JPMorgan Says Long-Term $25 Oil Means $1.5 Billion Reserve Boost

  • First-quarter reserve rise expected to be about $500 million
  • Sixty-one percent of oilfield-services exposure is rated junk

JPMorgan's Dimon: U.S. Consumer Wins From Low Oil Prices

JPMorgan Chase & Co., the biggest U.S. bank, said it would need to boost reserves for impaired energy loans by $1.5 billion if oil prices hold at about $25 a barrel over 18 months.

The first-quarter increase to reserves for oil and gas is expected to be about $500 million, bringing the total set aside to $1.3 billion, the New York-based firm said Tuesday in a presentation on its website. About 61 percent of the company’s oilfield-services credit exposure is now rated junk, the firm said. JPMorgan is scheduled to hold an investor day conference later Tuesday to detail its financial outlook.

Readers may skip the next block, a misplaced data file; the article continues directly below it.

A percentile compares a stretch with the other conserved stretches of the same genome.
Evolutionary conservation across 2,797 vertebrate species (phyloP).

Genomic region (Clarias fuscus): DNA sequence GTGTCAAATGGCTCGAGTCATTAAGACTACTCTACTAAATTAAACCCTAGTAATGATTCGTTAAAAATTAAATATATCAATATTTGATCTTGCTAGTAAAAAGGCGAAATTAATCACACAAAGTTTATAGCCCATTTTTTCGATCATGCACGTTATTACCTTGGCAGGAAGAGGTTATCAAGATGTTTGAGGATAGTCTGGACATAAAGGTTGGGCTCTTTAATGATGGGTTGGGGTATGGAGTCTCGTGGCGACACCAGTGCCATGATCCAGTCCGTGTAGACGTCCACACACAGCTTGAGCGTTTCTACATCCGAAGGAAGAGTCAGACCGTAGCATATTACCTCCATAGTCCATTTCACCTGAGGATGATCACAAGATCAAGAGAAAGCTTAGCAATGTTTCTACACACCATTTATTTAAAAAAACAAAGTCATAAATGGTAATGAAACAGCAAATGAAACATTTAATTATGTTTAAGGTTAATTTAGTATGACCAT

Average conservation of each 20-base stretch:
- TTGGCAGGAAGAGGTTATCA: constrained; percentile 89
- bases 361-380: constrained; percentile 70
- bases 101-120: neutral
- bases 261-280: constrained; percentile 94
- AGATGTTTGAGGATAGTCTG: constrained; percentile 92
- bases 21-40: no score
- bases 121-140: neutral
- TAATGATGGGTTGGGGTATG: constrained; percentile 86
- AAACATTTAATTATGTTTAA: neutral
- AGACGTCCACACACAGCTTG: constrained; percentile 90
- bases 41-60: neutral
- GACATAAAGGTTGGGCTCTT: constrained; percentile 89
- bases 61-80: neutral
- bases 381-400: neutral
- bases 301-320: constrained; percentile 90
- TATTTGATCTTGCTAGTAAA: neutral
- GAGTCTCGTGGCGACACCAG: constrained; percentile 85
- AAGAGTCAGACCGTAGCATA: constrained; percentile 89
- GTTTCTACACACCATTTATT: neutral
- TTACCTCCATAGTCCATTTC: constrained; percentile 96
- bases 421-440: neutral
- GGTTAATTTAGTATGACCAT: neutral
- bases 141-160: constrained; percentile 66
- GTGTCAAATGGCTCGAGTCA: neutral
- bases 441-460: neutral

Bank stocks have declined this year, partly out of concern that credit costs are increasing because of exposure to energy companies. Chief Financial Officer Marianne Lake said in January that oil at $30 a barrel for 18 months would mean $750 million in additional reserves. Oil traded for more than $33 a barrel on Tuesday after a rally on Monday.

“As the outlook for oil has weakened, we would expect to see some additional reserve build in 2016, but prices would need to remain at this level for an extended period for them to be significant,” Lake said in January.

JPMorgan maintained its $30 billion annual net income end-point in a three-year simulation that assumes costs cuts are achieved and interest rates rise. If rates don’t increase as much, the firm said it could earn $27.5 billion a year.

The bank will shutter or close 150 branches this year, according to the presentation.

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